A new review examines social networks in type 2 diabetes prevention and care
Social networks are our relationships. These include relationships with our family, friends, colleagues, neighbours, and health professionals. Research into the impact of social networks on health is quite new.
Here is what they found:
Smaller social networks are a risk factor for type 2 diabetes
Living alone is associated with an increased risk of type 2 diabetes, especially in men.
Having less social support may also increase the risk of developing type 2 diabetes. However, this may depend on lifestyle factors like smoking, physical activity and diet.
Social networks may be associated with type 2 diabetes complications
Studies show that people with type 2 diabetes with smaller social networks and less support are more likely to develop diabetes complications, such as nerve and kidney damage. Women who have less access to information support (advice, suggestions, and material) are more likely to develop eye problems.
Social networks and diabetes management
Social support may help people with type 2 diabetes to better manage their condition. For example, studies show that both health professionals and peer-support can play a supportive role in ongoing diabetes management. These associations may be affected by lifestyle risk behaviours, such as obesity, lack of physical activity and an unhealthy diet.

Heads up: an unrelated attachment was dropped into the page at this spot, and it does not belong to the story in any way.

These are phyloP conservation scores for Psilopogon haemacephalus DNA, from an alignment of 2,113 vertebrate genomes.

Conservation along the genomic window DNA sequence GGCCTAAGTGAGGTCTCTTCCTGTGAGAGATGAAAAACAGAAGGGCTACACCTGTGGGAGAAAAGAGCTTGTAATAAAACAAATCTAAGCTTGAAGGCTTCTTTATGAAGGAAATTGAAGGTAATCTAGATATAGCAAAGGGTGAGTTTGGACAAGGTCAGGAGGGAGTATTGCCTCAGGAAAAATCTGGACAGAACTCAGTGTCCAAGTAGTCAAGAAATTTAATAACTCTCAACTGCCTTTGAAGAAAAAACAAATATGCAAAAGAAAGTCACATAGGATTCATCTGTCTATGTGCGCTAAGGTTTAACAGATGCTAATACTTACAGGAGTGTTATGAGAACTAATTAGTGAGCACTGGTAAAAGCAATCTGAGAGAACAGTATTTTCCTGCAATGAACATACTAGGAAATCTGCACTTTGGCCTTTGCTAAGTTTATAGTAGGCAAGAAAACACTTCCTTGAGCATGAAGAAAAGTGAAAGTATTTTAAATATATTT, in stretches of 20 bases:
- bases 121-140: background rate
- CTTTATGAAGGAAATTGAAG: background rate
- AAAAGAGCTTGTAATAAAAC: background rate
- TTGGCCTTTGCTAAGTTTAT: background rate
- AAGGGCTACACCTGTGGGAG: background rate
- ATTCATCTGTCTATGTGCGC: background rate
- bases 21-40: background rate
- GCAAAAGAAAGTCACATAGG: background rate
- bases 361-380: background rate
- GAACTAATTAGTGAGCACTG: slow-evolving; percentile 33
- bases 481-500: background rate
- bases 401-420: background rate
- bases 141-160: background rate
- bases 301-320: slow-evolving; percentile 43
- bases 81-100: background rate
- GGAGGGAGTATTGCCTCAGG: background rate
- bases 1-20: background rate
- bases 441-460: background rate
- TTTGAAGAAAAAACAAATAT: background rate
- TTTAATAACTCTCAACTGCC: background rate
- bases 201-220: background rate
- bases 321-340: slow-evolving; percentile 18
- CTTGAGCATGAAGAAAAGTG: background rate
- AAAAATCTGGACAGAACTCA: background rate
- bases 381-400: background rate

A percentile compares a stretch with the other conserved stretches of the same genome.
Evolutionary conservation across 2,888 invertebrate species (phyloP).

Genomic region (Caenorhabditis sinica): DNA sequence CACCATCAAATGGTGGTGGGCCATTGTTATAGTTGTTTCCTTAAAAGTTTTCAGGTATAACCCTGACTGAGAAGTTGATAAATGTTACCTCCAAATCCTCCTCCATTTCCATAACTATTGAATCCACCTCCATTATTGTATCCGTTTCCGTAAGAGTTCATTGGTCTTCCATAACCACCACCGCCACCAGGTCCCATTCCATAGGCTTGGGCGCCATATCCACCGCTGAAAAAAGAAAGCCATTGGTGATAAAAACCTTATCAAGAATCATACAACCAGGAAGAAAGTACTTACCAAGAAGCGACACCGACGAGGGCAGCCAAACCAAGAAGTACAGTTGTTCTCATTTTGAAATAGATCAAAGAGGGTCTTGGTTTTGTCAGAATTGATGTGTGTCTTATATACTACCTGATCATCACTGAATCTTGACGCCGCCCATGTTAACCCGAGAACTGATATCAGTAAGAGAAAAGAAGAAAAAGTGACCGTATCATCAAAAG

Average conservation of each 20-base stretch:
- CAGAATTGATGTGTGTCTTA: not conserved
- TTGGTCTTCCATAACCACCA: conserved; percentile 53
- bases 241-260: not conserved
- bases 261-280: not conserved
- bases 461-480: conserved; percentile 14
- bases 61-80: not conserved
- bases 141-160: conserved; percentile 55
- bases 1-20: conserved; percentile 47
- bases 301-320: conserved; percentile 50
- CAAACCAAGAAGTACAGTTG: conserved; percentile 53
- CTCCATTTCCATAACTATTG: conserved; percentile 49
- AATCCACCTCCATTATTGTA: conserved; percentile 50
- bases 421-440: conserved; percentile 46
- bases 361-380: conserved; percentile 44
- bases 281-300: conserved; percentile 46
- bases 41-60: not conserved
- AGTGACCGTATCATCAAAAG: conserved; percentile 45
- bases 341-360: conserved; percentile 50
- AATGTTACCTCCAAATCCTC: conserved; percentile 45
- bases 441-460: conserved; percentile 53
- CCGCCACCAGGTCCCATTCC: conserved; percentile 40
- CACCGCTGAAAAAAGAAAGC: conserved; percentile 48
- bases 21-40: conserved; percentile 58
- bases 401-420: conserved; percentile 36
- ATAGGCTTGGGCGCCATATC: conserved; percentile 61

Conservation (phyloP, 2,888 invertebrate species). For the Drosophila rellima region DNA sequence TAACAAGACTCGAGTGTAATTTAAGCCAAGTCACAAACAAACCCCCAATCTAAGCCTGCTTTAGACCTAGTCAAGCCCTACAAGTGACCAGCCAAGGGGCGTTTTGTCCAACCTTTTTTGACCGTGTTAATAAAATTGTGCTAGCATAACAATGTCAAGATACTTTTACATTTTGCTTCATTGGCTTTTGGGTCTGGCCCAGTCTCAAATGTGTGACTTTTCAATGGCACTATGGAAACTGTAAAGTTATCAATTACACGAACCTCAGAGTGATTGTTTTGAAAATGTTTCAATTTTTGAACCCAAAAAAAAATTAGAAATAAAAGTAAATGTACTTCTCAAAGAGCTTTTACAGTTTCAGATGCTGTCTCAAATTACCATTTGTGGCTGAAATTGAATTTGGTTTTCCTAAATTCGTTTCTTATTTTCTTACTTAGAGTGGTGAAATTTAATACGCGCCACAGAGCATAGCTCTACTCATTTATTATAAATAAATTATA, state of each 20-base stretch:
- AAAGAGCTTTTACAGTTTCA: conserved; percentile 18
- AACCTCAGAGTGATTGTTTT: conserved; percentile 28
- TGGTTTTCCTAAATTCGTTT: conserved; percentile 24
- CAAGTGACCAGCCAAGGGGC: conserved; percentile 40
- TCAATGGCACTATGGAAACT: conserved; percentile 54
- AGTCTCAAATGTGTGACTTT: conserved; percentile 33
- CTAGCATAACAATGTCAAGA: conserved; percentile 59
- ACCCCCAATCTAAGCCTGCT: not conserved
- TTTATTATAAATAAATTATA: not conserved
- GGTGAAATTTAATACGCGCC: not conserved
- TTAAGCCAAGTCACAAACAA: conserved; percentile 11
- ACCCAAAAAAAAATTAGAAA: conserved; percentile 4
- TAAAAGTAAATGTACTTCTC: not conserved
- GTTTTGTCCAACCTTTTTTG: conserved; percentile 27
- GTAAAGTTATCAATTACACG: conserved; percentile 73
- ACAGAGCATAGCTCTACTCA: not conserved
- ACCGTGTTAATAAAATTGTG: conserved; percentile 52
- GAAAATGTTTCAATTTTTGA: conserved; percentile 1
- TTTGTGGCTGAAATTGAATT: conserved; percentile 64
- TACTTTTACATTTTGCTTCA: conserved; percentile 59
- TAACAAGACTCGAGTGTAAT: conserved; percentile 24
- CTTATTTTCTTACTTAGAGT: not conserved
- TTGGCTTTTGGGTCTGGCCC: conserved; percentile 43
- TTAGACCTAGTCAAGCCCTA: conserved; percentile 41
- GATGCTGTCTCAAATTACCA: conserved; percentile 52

In conclusion, social support may play an important role in diabetes self-management and the prevention of type 2 diabetes and diabetes-related complications. Interventions that promote social networks may be useful for improving the health and well-being of people with type 2 diabetes.
To read more about social support, check out our other blogs here.
Schram MT, Assendelft WJJ, van Tilburg TG, Dukers-Muijrers NHTM. Social networks and type 2 diabetes: a narrative review. Diabetologia. 2021 Sep;64(9):1905-1916. doi: 10.1007/s00125-021-05496-2Print This Post